US 2147343 A
Description (OCR text may contain errors)
M. HOKANSON FRICTION JOINT Feb. 14, 1939.
2 Sheets-Sheet l Filed Nov. 5, 1957 'lll 4 INVENTOR I" ATTORNEY.
Feb. 14, 1939.
FRICTION JOINT 11801 Nov. 5, 1937 2 Sheets-Sheet 2 Rig: /0.
a l I m I x v M. H-OKANSON 2,147,343
Q 1 HHHH ER 5 OFTEI? M 6 /AL\? MA TER/AL o msa /C57- Patented Feb. 14, 1939 UNITED STATES PATENT OFFICE.
FRICTION JOINT Martin Hokansom,
Eidco, Inc.,- Minnesota Duluth, Minn, assignor to Duluth, Minn, a corporation of Application November 5, 1937, Serial No. 173,005
head or the rod is provided with a socket for the reception of the end of the other, or the parts of a separable drill head are united in such a 10 manner.
The principal object of the instant invention resides in a simple expedient whereby to improve the frictional contact of such a joint by knurlmg, serrating, or otherwise rougheningof either or both of the friction surfaces of the cooperative parts thereof.
Another object is to provide such means as will automatically increase its function during the normal rotation of the drill.
Still another object of the invention is to so design the teeth of the roughened surface as to more readily resist separation of the joint, even if the union of the parts is but slight.
Other objects and advantages of the invention Referring now to the accompanying drawings,
forming part of this application, and wherein like reference characters indicate like parts:
Figures 1, 2, 3, 4 and 5 are combined elevation and sectional views of a drill head and rod joint, the rod being shown in elevation and the head portion in section.
Figures 6, 7, 8, 10 and 11 are greatly enlarged sectional views of modified forms of serrations, which could be used in the employment of the invention.
Figure 9 is a combined elevation and sectional view of a rod and drill head assembly wherein the shank of the drill head is designed to fit 40 within a socket in the end of the rod, and illustrating a still further modified form of roughening the otherwise frictionally engaged surfaces. From the nature of the invention it is quite apparent that the type of serrations or roughen- 5 ing used to improve the holding properties of the joint could only be determined by experience with the character of the material of which the drill rod and head are formed, together with the type of work being accomplished. However, it is well known that in the type of drilling to which this invention is especially applicable, to wit, pneumatic drilling, the blows are exceedingly rapid and forceful, and the necessity of the union of these parts being dependable is of paramount importance.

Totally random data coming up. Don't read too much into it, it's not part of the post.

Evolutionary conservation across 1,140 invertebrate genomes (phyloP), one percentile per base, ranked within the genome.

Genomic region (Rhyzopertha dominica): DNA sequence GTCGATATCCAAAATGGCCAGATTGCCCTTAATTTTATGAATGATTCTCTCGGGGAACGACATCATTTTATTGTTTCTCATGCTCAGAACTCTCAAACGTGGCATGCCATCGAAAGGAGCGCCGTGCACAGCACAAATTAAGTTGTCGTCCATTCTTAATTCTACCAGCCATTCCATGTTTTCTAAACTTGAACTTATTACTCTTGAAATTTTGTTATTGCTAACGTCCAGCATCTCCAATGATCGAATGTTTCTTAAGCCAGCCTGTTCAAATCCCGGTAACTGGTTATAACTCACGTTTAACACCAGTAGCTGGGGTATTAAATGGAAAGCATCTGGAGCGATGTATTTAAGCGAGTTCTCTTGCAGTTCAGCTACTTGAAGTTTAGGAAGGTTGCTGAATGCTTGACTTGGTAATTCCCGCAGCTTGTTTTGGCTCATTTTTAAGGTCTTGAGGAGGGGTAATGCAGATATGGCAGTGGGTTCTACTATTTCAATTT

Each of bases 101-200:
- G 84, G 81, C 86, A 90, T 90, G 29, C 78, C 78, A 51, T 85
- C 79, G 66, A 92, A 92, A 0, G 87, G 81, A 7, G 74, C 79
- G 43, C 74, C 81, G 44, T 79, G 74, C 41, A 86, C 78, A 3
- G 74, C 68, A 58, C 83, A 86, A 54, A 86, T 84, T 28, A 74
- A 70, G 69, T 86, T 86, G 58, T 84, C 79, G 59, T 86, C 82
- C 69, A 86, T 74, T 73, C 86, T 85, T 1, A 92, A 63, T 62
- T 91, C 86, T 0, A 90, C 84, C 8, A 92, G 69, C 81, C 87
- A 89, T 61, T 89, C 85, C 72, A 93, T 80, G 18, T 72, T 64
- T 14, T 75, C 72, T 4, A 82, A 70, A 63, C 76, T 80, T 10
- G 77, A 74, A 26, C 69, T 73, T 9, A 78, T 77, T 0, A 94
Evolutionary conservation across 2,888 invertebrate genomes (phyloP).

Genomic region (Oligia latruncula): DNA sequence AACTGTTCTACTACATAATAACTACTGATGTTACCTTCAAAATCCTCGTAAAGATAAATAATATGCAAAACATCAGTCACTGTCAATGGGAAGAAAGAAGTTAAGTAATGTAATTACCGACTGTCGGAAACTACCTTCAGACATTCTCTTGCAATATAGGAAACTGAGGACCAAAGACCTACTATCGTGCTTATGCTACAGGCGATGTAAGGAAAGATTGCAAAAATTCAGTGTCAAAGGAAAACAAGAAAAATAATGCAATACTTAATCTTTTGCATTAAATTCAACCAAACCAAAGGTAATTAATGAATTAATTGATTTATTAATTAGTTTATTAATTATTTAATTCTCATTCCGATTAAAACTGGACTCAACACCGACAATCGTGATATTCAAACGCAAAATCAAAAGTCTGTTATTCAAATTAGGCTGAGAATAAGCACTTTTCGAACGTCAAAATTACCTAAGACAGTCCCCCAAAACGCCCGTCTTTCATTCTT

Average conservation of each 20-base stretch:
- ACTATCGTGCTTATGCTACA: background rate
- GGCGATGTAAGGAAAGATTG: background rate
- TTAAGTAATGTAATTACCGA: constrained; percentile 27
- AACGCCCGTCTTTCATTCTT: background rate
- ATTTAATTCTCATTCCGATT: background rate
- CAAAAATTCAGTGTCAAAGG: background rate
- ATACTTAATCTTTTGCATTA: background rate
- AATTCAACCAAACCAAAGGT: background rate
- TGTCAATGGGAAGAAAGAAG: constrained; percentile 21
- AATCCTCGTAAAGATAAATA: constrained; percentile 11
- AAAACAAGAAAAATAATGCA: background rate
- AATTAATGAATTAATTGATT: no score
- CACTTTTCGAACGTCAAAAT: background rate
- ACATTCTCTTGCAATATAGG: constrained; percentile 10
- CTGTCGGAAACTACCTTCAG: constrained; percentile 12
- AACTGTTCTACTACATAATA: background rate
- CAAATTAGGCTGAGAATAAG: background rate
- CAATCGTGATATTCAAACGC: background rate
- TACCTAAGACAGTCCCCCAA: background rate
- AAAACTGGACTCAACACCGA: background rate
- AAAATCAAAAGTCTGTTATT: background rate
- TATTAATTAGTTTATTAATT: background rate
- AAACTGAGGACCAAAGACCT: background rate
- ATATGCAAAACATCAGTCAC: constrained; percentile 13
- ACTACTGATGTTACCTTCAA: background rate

will appear in the following description thereof.'
It will also be appreciated that in respect to such a union where the rod is applied within a socket Within the head, or vice versa, during the first few'blows of any drilling operation, the complete union of the parts is substantially accomplished, this being true in respect to either a plain frictional joint, or in applicants improved joint. However, in thelatter, the liability of the friction surfaces being jarred loose of their union by the subsequent action of the drill, is practically eliminated. For example, when the union of the parts is complete, and if the successive blows on the rod by the drill piston is causing the bit and the reamer to penetrate into the rock, a proportionate amount of work is absorbed in the bottom of the hole being drilled. If not all of the work is being absorbed in the bottom of the hole drilled, as, for instance, in case the rock is extremely hard, the surplus work is consumed in the rebound of the bit and the of the rebound is greater than the frictional force between the friction-surfaces of the rod and bit head socket and the bit and bit socket, the rod and the bit will become loose, and this isva decided drawback to a friction joint.
In Figure l of the drawings, I represents the tapered end of a drill rod, and 2 represents the cutting head of the drill, the latter being provided with a tapered socket 3, forming the skirt ID for the reception of the tapered end of the rod. This type of cutting head is also provided with an axial tapered socket 9 in which is frictionally installed the principal cutter of the bit as at 20, the remainder of the cutting head forming the reaming portion of the bit. It is obvious that the smaller the angles of these tapered surfaces the greater the friction between said surfaces. It is obvious too that the strength of the socket or skirt must be able to withstand the force of the blows upon the rod and that the smaller the angles of the tapered. surfaces the strength of the skirt must be increased proportionately by increasing its thickness, or, if the pressure between the tapered surfaces is uniform, the length of the socket can be increased with the same effect. An extremely small amount of movement between the friction surfaces longitudinally changes the pressure between the friction surfaces instantly from maximum to minimum, or vice versa, but this is not the case with the possible turning of the rod in the socket, which remains constant as long as the rod does not move longitudinally in the socket.